To determine files, we use the “parseRequest” method to get a list of files that are then sent to the previously created List object that is null. We do as previously mentioned and set up an Iterator object and traverse it with a while loop. In the while loop we create our FileItem which represents our listed file. We check to see if the FileItem instance represents a simple form field or an actual file. If it’s a file, we then get its name and then merge that name with the previously determined directory path. (Some of these settings can be setup in the “web.xml” we created but in this case we hard coded it.) This all is set in a new File object. We then use the FileItem object to write its data to the new File object we created and thus “upload” the file. Let’s finish the JSP code by returning a list of the files in the directory.

Here is the code:

    // List directory
    File curentDir = new File(dirPath);
    String[] list = curentDir.list();
    out.println("<ol>");
    for (int i=0; i<list.length; i++) {
            out.print("<li><a href='data/" + list[i] + "'/>" + list[i] + "</a></li>");
    }
    out.println("</ol>");
    out.println("</body></html>");
%>

    This last part is a bit of an added bonus. We will list the directory containing our files. Let’s break it down. We first create a new File Object and reference the “data” directory path. We list it out in a newly created String array object which we will use below. But next, we print out the “ordered list” tag. We then loop through the String array and printout HTML that has the “list item” tag and an anchor” tag nested in it that references the path and name of the file. We then close out all tags and party like it’s 1941.

Conclusion

Discussion

    At this point, you should add some CSS to get things styled the way you want it to. There isn’t too much I’m aware of that needs covering given the simplicity of the task. Upload file, process file, return data, and that’s it. You might want to look at other tasks like filling a database up with user input or make a directory traverser to view videos, images, or text files. It’s all up to you. If you know Java, then JSP is pretty much that but with web technologies.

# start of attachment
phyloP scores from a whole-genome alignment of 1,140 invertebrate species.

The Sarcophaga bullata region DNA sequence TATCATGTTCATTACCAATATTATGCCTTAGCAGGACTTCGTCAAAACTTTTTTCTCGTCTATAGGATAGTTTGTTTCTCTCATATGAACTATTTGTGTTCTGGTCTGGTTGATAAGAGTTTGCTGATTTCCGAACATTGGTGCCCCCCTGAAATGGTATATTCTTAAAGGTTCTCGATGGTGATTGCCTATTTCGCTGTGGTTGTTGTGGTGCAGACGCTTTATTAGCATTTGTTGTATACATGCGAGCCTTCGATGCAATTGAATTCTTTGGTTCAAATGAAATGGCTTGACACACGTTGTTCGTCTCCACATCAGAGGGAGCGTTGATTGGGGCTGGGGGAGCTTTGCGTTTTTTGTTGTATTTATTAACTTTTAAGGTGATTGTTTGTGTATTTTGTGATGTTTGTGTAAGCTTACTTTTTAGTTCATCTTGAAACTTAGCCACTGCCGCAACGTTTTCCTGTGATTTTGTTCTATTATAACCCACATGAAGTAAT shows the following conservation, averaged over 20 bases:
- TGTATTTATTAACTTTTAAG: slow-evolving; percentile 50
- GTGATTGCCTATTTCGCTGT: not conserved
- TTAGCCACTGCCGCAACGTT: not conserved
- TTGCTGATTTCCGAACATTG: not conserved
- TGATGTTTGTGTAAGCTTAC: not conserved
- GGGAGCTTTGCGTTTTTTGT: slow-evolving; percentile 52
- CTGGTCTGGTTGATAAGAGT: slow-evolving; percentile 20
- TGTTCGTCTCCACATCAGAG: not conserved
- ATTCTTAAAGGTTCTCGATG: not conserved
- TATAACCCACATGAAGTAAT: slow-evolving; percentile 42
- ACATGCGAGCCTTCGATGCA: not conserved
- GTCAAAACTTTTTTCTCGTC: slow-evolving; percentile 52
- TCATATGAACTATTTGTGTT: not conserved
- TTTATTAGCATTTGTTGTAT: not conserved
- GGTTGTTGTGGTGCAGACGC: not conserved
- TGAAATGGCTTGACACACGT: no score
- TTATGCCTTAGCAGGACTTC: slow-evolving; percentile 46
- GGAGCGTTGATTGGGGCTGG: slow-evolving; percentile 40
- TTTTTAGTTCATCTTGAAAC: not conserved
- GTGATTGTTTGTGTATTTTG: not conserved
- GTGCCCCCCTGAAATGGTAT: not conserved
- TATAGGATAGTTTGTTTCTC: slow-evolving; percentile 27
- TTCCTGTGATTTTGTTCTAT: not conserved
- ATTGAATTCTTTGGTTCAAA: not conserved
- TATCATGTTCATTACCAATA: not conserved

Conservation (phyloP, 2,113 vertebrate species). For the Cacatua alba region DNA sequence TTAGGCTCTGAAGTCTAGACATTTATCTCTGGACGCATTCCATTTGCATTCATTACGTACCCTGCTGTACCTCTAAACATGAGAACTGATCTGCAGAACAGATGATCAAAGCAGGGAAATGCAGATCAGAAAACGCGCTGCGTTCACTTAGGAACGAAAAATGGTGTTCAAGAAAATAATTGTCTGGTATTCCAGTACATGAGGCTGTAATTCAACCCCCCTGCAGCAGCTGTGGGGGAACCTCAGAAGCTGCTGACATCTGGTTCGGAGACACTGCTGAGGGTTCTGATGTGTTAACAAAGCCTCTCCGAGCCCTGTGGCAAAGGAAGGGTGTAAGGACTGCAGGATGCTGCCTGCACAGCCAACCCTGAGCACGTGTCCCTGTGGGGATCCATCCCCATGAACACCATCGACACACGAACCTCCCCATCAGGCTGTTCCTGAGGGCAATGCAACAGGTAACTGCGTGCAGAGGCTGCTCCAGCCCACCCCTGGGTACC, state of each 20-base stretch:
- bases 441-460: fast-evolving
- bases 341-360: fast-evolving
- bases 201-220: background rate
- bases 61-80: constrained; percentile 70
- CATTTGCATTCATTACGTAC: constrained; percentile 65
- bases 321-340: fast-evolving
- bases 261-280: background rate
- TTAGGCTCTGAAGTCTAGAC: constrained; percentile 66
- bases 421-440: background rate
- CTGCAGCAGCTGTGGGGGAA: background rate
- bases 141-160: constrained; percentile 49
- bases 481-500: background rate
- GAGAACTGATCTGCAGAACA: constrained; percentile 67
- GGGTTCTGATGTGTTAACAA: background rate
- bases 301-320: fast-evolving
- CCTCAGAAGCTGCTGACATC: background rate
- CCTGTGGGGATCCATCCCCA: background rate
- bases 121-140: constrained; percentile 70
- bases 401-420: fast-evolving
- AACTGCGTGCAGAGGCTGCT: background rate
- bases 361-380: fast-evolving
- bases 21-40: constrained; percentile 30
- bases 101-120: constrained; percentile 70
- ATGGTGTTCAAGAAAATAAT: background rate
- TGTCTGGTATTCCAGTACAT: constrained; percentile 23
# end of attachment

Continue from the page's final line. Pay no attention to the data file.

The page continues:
For Next Time

    For next time, one should look at limiting upload sizes. In this example and for my personal usage, I don’t want a limitation since I’m working with my own files. In production though, it is IMPERATIVE that files be limited in size and there needs to be checks so as the server’s disk space isn’t by accident consumed entirely by a person uploading a file. Other than that, I have no other thoughts on the matter.

Full Code

HTML

<!DOCTYPE html>
<html>
<head>
    <meta http-equiv="content-type" content="text/html; charset=utf-8" />
    <title>File Uploader</title>
</head>
<body>


<h2>File Uploader</h2>
    <form action="Uploader.jsp" method="post" enctype="multipart/form-data" target="FormSubmitter">
        <input type="reset" value="Clear">
        <input type="submit" name="submit"  value="Upload" />
        <input type="file" name="file" multiple />
    </form>

<iframe name="FormSubmitter" frameborder="0" style="width:100%;height:35em"></iframe>
</body>
</html>

JSP

<%@ page import="org.apache.commons.fileupload.servlet.ServletFileUpload"%>
<%@ page import="org.apache.commons.fileupload.disk.DiskFileItemFactory"%>
<%@ page import="org.apache.commons.fileupload.*"%>
<%@ page import="java.util.Iterator" %>
<%@ page import="java.util.List" %>
<%@ page import="java.io.File" %>

<%
    boolean isMultipart = ServletFileUpload.isMultipartContent(request);
    String dirPath = getServletContext().getRealPath("/").replace('\\', '/') +
                                                                      "data/";
    String itemName;
    File file;


    out.println(
        "<!DOCTYPE html>"
        + "<html><head>"
        + "<meta http-equiv=\"content-type\" content=\"text/html; charset=utf-8\" />"
        + "<title>Results</title>"
        + "</head> <body>"
    );

    // Save file if present
    if (isMultipart) {
        FileItemFactory factory = new DiskFileItemFactory();
        ServletFileUpload upload = new ServletFileUpload(factory);
        List list = null;

        try { list = upload.parseRequest(request);
        } catch (FileUploadException e) { out.println(e); }

        Iterator itr = list.iterator();
        while (itr.hasNext()) {
            FileItem item = (FileItem) itr.next();
            if (!item.isFormField()) {
                try {
                    itemName = item.getName();
                    file = new File(dirPath + itemName);
                    item.write(file);
                } catch (Exception e) { }
            }
        }
    } else {
        out.println("<h2>Not multi-part transmitted...</h2>");
    }

    // List directory
    File curentDir = new File(dirPath);
    String[] list = curentDir.list();
    for (int i=0; i<list.length; i++) {
        String name = list[i].toLowerCase();
        if (name.contains(".png") || name.contains(".jpg")||
            name.contains(".gif") || name.contains(".jpeg")) {
                out.print("<div>" +
                          "<img src='data/" + list[i] + "'/></div>");
        } else {
            out.print("<a href='data/" + list[i] + "'/><div>" + list[i] + "</div></a>");
        }
    }

    out.println("</body></html>");
%>

Images

before file select
before file select
file select
file select
file uploaded
file uploaded

file playing
file playing

If you liked this article, please check out the others I have written. One I recommend is my reference cheat sheet for HTML, CSS, and JavaScript. You can use it while styling your JSP file uploader application.


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Web Technologies